Elvis bought the southern Colonial-style mansion in 1957 for $102,500 with proceeds from his first hit, “Heartbreak Hotel.”

My favorite spot in the 23-room time capsule is the white living room with peacock-themed stained-glass windows framing the adjoining music room with its 1950s TV and baby grand piano. Elvis loved the storied Jungle Room with green shag carpeting, indoor flagstone waterfall and Polynesian-style wood furniture reminiscent of Hawaii.

Another head-turner is the billiards room, whose couches, walls and ceiling are done up in more than 350 yards of pleated cotton fabric. The racquetball building recently was restored to its 1977 look and the trophy building has been updated with personal items including family photos, Priscilla’s wedding gown, Lisa’s childhood toys and Elvis’ collection of police badges.

“He never threw away anything,” observed Guest House night manager Anna Hamilton. And nowhere is that more apparent than in the new museum complex called Elvis Presley’s Memphis. Visitors could spend hours checking out his pink Cadillac and other cars, motorcycles, ski boats, jumpsuits, gold and platinum records and much more.

I especially enjoyed exhibits about his stint in the U.S. Army in Germany, and “Icons,” highlighting 25 artists he influenced. As John Lennon famously said: “Before Elvis there was nothing. …  If there hadn't been Elvis, there wouldn't have been the Beatles." 

If you go:

The annual Christmas at Graceland celebration gets underway Thursday (Nov. 21) with a free tree-lighting ceremony and performance by country music star Chase Bryant, plus the world-premiere of the Hallmark Channel movie, “Christmas at Graceland: Home for the Holidays” in the new Soundstage at Graceland.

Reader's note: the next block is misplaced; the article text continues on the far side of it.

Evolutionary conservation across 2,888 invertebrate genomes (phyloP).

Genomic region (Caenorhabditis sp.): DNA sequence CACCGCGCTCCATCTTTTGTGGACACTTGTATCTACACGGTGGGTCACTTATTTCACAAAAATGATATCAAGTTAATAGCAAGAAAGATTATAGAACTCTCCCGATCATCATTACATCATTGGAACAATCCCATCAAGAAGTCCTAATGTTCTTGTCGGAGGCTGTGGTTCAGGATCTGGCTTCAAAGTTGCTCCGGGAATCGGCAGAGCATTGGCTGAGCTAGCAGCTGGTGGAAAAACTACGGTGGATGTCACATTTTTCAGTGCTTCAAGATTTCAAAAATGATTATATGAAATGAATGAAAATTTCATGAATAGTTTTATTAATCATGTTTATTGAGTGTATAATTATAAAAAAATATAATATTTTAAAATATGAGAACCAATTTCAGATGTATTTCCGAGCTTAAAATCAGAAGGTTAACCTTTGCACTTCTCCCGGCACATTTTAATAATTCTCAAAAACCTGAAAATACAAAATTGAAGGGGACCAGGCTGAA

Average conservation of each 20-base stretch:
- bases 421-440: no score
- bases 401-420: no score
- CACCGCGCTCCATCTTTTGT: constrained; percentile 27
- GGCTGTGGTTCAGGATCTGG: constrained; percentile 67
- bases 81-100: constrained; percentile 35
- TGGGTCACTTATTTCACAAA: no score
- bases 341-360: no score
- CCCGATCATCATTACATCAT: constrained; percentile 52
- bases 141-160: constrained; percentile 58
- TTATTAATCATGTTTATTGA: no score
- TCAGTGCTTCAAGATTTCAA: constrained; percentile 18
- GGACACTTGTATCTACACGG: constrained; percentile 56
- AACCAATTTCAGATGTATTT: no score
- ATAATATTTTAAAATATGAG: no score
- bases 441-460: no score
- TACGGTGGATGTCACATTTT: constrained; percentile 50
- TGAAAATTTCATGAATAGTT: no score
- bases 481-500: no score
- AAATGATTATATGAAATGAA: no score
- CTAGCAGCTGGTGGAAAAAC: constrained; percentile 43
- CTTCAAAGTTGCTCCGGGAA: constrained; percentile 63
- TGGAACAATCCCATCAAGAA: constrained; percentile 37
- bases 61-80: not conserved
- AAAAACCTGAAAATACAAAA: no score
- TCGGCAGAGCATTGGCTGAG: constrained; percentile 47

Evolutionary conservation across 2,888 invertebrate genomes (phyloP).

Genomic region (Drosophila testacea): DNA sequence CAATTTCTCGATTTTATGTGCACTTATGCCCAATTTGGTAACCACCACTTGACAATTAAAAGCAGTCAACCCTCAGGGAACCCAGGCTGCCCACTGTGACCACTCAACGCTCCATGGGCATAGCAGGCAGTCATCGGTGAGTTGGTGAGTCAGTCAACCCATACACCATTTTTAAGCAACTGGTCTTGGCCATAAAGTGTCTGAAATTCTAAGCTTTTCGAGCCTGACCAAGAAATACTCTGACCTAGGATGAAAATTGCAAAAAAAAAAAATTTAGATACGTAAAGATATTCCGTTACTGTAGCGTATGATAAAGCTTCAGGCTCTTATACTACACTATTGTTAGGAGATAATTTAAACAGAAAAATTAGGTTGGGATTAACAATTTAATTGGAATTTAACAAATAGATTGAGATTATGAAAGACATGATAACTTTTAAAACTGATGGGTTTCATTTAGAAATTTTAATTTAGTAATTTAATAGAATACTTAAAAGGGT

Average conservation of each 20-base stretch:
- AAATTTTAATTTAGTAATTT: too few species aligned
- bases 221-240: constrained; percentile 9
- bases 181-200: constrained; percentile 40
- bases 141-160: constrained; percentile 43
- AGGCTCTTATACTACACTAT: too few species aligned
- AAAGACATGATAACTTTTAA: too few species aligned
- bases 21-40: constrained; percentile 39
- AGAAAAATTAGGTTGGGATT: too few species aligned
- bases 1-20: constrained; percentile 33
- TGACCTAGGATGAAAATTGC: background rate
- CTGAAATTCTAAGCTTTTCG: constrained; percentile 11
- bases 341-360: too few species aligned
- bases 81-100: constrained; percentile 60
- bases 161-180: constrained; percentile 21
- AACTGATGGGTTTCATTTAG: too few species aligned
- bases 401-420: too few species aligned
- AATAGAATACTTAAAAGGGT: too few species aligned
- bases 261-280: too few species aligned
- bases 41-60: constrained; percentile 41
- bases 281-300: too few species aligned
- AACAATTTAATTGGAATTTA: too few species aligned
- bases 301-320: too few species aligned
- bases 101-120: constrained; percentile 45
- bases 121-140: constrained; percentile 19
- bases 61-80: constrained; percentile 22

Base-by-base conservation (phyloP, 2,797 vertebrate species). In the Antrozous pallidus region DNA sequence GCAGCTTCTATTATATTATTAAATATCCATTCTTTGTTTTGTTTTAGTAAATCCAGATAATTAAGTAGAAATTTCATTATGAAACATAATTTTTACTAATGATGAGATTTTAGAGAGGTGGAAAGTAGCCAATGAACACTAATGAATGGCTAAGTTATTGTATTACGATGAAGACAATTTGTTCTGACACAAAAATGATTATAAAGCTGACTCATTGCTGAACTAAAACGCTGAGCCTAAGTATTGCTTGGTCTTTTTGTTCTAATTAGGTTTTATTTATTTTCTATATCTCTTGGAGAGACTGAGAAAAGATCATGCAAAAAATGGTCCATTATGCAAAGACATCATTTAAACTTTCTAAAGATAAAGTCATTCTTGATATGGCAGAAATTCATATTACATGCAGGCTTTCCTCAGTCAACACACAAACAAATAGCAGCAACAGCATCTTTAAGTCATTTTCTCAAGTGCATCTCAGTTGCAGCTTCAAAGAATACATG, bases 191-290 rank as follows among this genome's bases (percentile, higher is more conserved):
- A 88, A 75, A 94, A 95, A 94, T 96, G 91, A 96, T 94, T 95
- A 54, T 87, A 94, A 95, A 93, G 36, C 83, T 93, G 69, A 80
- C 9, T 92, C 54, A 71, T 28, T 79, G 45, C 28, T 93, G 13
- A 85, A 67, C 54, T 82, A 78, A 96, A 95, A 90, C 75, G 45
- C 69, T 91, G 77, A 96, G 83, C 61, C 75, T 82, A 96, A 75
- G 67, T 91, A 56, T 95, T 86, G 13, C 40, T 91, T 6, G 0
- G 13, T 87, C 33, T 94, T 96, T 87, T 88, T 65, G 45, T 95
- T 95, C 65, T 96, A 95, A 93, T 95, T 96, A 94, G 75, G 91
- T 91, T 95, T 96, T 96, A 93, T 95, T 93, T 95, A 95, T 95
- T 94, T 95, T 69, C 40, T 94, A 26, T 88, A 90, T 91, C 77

Graceland’s third annual Holiday Concert weekend, Dec. 13-14, features Elvis’ Christmas favorites and performances by Memphis Symphony Orchestra members, night tours of Graceland and a Jingle Bell brunch.

Through Jan. 11, Graceland will be decked out with Presley family Christmas décor, including red velvet drapes in place of the usual blue velvet versions. 

The new Graceland Exhibition Center is hosting major exhibits: “Journey to Space,” through Jan. 5, and “Expedition: Dinosaur,” through Jan. 11.

Or, plan ahead for Graceland’s annual Elvis Week, commemorating his death on Aug. 16, 1977. Capping 2020’s nine-day event will be the Aug. 15-16 Candlelight Vigil when thousands of fans traditionally gather overnight to listen to music and, candles in hand, file past his gravesite.

Information: Graceland.com

Beyond Elvis:

Memphis offers other don’t-miss attractions, including:

·         the National Civil Rights Museum at the Lorraine Motel, where Dr. Martin Luther King was assassinated in 1968.

·         Sun Studio, the legendary “birthplace of Rock ‘n’ Roll,” where tour guides detail the story of Sam Phillips’ and stars including Elvis Presley, Johnny Cash, Carl Perkins and Jerry Lee Lewis.

·         Beale Street, to hear blues and jazz day and night.

·         the Memphis Zoo’s red pandas.

·         the Peabody Hotel’s daily duck parade.

·         The Arcade, Memphis’ oldest restaurant for sweet potato pancakes, and Central BBQ for slow-smoked pulled pork.

Information: memphistravel